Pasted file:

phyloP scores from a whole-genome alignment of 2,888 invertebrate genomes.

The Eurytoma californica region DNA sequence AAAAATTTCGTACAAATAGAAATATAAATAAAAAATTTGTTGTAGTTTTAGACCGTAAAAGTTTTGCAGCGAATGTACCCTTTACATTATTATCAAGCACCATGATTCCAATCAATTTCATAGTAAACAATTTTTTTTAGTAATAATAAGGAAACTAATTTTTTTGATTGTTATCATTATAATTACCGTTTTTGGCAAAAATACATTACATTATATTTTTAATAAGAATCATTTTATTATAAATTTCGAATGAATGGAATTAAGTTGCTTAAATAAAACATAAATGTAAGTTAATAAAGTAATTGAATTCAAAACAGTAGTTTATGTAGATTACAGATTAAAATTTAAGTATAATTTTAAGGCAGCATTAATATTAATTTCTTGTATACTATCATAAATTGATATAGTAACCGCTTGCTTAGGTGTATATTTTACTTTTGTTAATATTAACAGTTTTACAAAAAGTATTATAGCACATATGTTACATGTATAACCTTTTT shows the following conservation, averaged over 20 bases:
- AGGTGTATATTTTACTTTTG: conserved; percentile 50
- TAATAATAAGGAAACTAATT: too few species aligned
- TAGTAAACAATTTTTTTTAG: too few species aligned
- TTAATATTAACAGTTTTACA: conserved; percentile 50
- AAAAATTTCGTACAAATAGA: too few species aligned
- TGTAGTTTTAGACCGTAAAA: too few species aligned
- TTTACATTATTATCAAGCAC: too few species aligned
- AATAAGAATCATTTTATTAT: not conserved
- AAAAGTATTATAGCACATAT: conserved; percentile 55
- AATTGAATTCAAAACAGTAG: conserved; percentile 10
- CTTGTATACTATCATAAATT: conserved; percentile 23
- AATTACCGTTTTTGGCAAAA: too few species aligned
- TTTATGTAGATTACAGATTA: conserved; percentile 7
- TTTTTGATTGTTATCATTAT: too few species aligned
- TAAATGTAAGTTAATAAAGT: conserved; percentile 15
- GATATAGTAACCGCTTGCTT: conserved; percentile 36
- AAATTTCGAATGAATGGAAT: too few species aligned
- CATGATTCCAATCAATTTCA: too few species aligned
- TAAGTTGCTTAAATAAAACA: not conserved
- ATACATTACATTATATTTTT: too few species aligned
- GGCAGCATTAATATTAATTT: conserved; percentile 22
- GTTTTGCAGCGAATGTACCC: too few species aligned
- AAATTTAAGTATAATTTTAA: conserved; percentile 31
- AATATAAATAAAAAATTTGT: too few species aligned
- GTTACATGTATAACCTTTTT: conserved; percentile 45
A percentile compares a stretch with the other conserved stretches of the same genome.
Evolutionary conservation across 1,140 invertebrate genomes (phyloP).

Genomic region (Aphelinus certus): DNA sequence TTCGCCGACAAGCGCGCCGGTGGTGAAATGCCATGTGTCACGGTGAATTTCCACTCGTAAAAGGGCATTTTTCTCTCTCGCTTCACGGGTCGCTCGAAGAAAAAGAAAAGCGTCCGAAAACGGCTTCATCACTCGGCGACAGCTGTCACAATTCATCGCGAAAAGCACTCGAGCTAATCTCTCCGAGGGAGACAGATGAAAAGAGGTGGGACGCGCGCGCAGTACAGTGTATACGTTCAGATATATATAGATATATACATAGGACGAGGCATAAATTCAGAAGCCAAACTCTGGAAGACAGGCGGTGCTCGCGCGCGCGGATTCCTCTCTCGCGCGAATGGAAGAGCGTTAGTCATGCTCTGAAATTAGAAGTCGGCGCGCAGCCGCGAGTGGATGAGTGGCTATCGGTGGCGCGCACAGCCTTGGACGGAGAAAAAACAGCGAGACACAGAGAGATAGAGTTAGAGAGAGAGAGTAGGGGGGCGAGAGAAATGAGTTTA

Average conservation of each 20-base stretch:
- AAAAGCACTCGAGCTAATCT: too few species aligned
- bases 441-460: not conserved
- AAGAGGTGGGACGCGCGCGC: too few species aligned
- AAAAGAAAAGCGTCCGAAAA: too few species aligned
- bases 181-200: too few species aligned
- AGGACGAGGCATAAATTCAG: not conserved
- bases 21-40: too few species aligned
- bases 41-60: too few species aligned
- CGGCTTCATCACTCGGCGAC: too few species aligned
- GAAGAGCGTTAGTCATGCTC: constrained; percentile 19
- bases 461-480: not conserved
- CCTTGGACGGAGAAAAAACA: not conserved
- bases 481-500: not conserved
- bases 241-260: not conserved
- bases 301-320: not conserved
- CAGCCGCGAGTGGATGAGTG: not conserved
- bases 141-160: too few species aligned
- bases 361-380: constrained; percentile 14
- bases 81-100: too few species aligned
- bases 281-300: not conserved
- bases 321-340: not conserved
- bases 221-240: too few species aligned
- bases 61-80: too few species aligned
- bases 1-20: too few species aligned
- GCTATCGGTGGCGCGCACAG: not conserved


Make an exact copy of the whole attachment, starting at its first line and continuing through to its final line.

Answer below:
phyloP scores from a whole-genome alignment of 2,888 invertebrate genomes.

The Eurytoma californica region DNA sequence AAAAATTTCGTACAAATAGAAATATAAATAAAAAATTTGTTGTAGTTTTAGACCGTAAAAGTTTTGCAGCGAATGTACCCTTTACATTATTATCAAGCACCATGATTCCAATCAATTTCATAGTAAACAATTTTTTTTAGTAATAATAAGGAAACTAATTTTTTTGATTGTTATCATTATAATTACCGTTTTTGGCAAAAATACATTACATTATATTTTTAATAAGAATCATTTTATTATAAATTTCGAATGAATGGAATTAAGTTGCTTAAATAAAACATAAATGTAAGTTAATAAAGTAATTGAATTCAAAACAGTAGTTTATGTAGATTACAGATTAAAATTTAAGTATAATTTTAAGGCAGCATTAATATTAATTTCTTGTATACTATCATAAATTGATATAGTAACCGCTTGCTTAGGTGTATATTTTACTTTTGTTAATATTAACAGTTTTACAAAAAGTATTATAGCACATATGTTACATGTATAACCTTTTT shows the following conservation, averaged over 20 bases:
- AGGTGTATATTTTACTTTTG: conserved; percentile 50
- TAATAATAAGGAAACTAATT: too few species aligned
- TAGTAAACAATTTTTTTTAG: too few species aligned
- TTAATATTAACAGTTTTACA: conserved; percentile 50
- AAAAATTTCGTACAAATAGA: too few species aligned
- TGTAGTTTTAGACCGTAAAA: too few species aligned
- TTTACATTATTATCAAGCAC: too few species aligned
- AATAAGAATCATTTTATTAT: not conserved
- AAAAGTATTATAGCACATAT: conserved; percentile 55
- AATTGAATTCAAAACAGTAG: conserved; percentile 10
- CTTGTATACTATCATAAATT: conserved; percentile 23
- AATTACCGTTTTTGGCAAAA: too few species aligned
- TTTATGTAGATTACAGATTA: conserved; percentile 7
- TTTTTGATTGTTATCATTAT: too few species aligned
- TAAATGTAAGTTAATAAAGT: conserved; percentile 15
- GATATAGTAACCGCTTGCTT: conserved; percentile 36
- AAATTTCGAATGAATGGAAT: too few species aligned
- CATGATTCCAATCAATTTCA: too few species aligned
- TAAGTTGCTTAAATAAAACA: not conserved
- ATACATTACATTATATTTTT: too few species aligned
- GGCAGCATTAATATTAATTT: conserved; percentile 22
- GTTTTGCAGCGAATGTACCC: too few species aligned
- AAATTTAAGTATAATTTTAA: conserved; percentile 31
- AATATAAATAAAAAATTTGT: too few species aligned
- GTTACATGTATAACCTTTTT: conserved; percentile 45
A percentile compares a stretch with the other conserved stretches of the same genome.
Evolutionary conservation across 1,140 invertebrate genomes (phyloP).

Genomic region (Aphelinus certus): DNA sequence TTCGCCGACAAGCGCGCCGGTGGTGAAATGCCATGTGTCACGGTGAATTTCCACTCGTAAAAGGGCATTTTTCTCTCTCGCTTCACGGGTCGCTCGAAGAAAAAGAAAAGCGTCCGAAAACGGCTTCATCACTCGGCGACAGCTGTCACAATTCATCGCGAAAAGCACTCGAGCTAATCTCTCCGAGGGAGACAGATGAAAAGAGGTGGGACGCGCGCGCAGTACAGTGTATACGTTCAGATATATATAGATATATACATAGGACGAGGCATAAATTCAGAAGCCAAACTCTGGAAGACAGGCGGTGCTCGCGCGCGCGGATTCCTCTCTCGCGCGAATGGAAGAGCGTTAGTCATGCTCTGAAATTAGAAGTCGGCGCGCAGCCGCGAGTGGATGAGTGGCTATCGGTGGCGCGCACAGCCTTGGACGGAGAAAAAACAGCGAGACACAGAGAGATAGAGTTAGAGAGAGAGAGTAGGGGGGCGAGAGAAATGAGTTTA

Average conservation of each 20-base stretch:
- AAAAGCACTCGAGCTAATCT: too few species aligned
- bases 441-460: not conserved
- AAGAGGTGGGACGCGCGCGC: too few species aligned
- AAAAGAAAAGCGTCCGAAAA: too few species aligned
- bases 181-200: too few species aligned
- AGGACGAGGCATAAATTCAG: not conserved
- bases 21-40: too few species aligned
- bases 41-60: too few species aligned
- CGGCTTCATCACTCGGCGAC: too few species aligned
- GAAGAGCGTTAGTCATGCTC: constrained; percentile 19
- bases 461-480: not conserved
- CCTTGGACGGAGAAAAAACA: not conserved
- bases 481-500: not conserved
- bases 241-260: not conserved
- bases 301-320: not conserved
- CAGCCGCGAGTGGATGAGTG: not conserved
- bases 141-160: too few species aligned
- bases 361-380: constrained; percentile 14
- bases 81-100: too few species aligned
- bases 281-300: not conserved
- bases 321-340: not conserved
- bases 221-240: too few species aligned
- bases 61-80: too few species aligned
- bases 1-20: too few species aligned
- GCTATCGGTGGCGCGCACAG: not conserved